Wunderbar... my life in Germany
Kiwi dressage rider Andrea Bank feels like she’s died and gone to heaven since basing herself and her stallion Doringcourt at the yard of German team trainer Jonny Hilberath. She talks about her experiences in an international dressage yard and shares som
The first time I rode for Jonny I was nervous and it went very badly. There were quite a few other people in the arena watching and I didn’t know what to do, because I knew Jonny’s way of training was completely different. In my mind, all I could think about was him training the German team, so I was freaking out, and Roy was tense because it was a new place...he was diabolical and I was diabolical! It was a disaster, honestly the worst I’d ever ridden and the worst my horse had ever gone, and I really think Jonny was wondering what he had done, agreeing to take us on. It was kind of funny and I actually didn’t care because I decided that from then on it was only going to get better!
When I first went to Jonny’s we had a lot of work to do. We went back to the basics. He basically said there was no language between me and my horse; that he didn’t know what I was doing
and I didn’t know what he was doing. And Jonny was completely right – it was what had been missing the whole time. In New Zealand, I would go into the arena and Roy would just take over. Everybody would say it looked good, but it didn’t feel right and I knew we could do so much better. We didn’t have confidence in each other and so we’d end up against each other the whole time. I was being too controlling, but it wasn’t in the right way. I was beginning to feel that he was really shutting down on me, which was not good, because he’s such a happy horse and loves to be ridden. Jonny explained that it wasn’t my fault but it didn’t have to be like that either. I think I’m a completely different rider now.
When I watched Jonny ride Roy for the first time, I couldn’t believe the change in my horse that happened in front of my eyes. He was just suddenly moving like I’ve never seen him move before, so powerfully. Jonny is able to create so much natural energy without pressure. He really gets the horses wanting to work for you. With Johnny, it’s never the horse’s fault; it’s always the rider’s fault.
There are no special tricks, we just use simple exercises, but we are patient. One of the biggest differences I’ve noticed over here about the general way of the horse going is that in New Zealand we tend to want the biggest trot and the biggest passage and we don’t care how we get it; we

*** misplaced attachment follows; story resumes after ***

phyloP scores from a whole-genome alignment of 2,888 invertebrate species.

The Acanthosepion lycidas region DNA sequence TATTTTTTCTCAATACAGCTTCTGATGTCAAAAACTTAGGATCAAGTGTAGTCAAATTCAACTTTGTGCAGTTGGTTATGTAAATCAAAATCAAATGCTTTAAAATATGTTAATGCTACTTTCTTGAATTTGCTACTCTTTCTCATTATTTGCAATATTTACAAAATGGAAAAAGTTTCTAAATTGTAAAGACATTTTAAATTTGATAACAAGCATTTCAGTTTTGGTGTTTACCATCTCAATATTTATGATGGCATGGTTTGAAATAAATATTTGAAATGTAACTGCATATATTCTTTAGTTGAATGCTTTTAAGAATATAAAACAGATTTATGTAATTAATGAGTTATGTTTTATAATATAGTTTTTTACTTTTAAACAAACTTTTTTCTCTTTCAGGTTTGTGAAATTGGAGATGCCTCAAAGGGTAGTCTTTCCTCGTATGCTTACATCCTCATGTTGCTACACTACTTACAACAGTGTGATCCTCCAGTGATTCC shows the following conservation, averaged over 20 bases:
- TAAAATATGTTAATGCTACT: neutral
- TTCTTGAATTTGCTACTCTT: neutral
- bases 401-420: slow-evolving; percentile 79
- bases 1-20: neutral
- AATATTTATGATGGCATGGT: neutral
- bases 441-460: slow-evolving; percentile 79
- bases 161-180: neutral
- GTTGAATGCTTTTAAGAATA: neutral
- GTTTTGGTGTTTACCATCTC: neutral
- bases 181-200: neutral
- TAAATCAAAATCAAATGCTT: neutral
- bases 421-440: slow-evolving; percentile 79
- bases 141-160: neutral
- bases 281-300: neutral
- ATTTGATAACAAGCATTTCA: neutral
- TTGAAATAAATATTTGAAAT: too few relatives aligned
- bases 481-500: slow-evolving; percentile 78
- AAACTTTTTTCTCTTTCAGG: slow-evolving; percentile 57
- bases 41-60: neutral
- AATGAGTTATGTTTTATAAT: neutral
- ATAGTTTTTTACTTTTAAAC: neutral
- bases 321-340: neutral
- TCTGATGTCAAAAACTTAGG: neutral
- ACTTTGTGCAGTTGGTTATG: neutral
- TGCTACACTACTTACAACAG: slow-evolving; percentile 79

just hold and drive and the horses aren’t in self-carriage or through their bodies. Over here, they do the opposite: they just sit so quietly and wait until the horses find their balance and let go in their body.
Jonny is quite classical in his training: your horse has to be in self-carriage. There’s no pulling back. Of course when you’re correcting the horse if you have to be strong with him in that moment that’s absolutely fine, but it has to be a positive correction that the horse understands. Self-carriage means the horse is completely on your seat and in front of the leg, and carrying its own head around. You should be able to put your hands forward and nothing should really change in front.
Building confidence and connection
Jonny teaches the horses to react off his voice. We don’t ride with whips and there are no extra gadgets. The horse has to be tuned in to you as a rider, completely. Jonny uses all these different noises when he rides; it’s actually quite funny. Of course he clicks, but he also has different voice cues, and if the horses are naughty he won’t hit them, but he’ll get really angry at them in his voice.
Jonny also makes the training so much fun for the horses. If he’s training piaffe and the horse does two small steps, he stops and makes a big fuss of that horse. And then you see him do it again and the horse feels so good and confident it does four really good steps.
The collection should happen naturally and not be forced in any way. Roy’s mind was quite backwards going into collection, because it is hard work and we had been working against each other. We actually had to change his mind to think forwards into collection. Probably the biggest thing we had to teach him was to take off from behind with his hind legs first, as he used to grab in front and lock and then not come through properly from behind. He has to carry himself the whole time. I have to refuse to carry him.